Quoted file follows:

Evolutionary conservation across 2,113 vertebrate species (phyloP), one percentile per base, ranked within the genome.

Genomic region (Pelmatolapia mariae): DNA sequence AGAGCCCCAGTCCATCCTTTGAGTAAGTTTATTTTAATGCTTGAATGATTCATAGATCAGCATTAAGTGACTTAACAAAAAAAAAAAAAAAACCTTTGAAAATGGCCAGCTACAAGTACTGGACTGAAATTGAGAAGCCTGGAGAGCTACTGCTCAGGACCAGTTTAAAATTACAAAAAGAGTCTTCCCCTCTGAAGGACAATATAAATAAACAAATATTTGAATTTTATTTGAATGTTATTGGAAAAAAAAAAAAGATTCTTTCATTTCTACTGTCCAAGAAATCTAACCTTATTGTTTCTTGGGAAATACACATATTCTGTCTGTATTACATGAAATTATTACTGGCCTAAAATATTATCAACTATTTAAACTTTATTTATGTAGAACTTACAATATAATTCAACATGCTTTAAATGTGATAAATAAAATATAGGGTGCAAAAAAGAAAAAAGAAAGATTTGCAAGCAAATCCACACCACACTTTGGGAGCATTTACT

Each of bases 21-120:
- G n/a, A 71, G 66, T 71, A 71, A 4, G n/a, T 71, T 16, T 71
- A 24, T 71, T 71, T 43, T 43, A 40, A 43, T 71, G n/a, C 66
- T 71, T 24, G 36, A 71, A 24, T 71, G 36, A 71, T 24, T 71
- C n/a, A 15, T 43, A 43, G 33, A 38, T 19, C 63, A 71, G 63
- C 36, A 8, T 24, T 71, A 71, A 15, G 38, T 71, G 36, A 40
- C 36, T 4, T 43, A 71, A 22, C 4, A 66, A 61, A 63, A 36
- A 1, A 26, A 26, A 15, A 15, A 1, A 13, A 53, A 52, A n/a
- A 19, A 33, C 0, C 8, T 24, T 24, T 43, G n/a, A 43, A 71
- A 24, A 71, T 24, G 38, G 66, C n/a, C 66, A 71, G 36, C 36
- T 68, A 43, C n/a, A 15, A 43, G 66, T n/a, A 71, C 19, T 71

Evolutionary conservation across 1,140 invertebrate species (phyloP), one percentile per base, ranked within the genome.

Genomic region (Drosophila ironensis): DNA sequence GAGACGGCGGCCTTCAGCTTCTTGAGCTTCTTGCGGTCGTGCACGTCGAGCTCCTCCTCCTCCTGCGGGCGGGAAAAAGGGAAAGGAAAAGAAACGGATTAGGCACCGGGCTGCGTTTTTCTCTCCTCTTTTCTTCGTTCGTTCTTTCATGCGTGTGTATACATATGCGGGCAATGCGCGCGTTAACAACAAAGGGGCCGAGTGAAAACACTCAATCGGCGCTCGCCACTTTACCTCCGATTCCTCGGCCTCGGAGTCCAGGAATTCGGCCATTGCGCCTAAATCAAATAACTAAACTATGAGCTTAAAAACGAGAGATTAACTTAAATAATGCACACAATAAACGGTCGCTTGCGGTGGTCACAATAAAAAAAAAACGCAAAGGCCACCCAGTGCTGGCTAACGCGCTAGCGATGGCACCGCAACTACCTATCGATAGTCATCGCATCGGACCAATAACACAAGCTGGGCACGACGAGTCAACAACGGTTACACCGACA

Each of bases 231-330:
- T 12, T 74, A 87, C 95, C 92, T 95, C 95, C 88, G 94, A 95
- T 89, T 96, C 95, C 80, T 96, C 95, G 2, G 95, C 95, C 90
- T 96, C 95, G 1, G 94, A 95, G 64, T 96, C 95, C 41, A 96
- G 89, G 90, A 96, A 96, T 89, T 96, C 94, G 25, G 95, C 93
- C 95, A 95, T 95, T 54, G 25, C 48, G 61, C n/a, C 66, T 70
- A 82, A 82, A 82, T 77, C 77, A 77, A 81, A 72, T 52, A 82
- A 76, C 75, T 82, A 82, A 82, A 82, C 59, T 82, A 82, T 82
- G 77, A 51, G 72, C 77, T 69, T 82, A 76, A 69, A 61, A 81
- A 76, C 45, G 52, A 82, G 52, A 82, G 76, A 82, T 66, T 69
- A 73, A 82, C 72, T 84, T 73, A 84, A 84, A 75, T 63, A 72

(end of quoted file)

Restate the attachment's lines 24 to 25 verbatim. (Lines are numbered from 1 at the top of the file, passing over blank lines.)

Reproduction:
- G 77, A 51, G 72, C 77, T 69, T 82, A 76, A 69, A 61, A 81
- A 76, C 45, G 52, A 82, G 52, A 82, G 76, A 82, T 66, T 69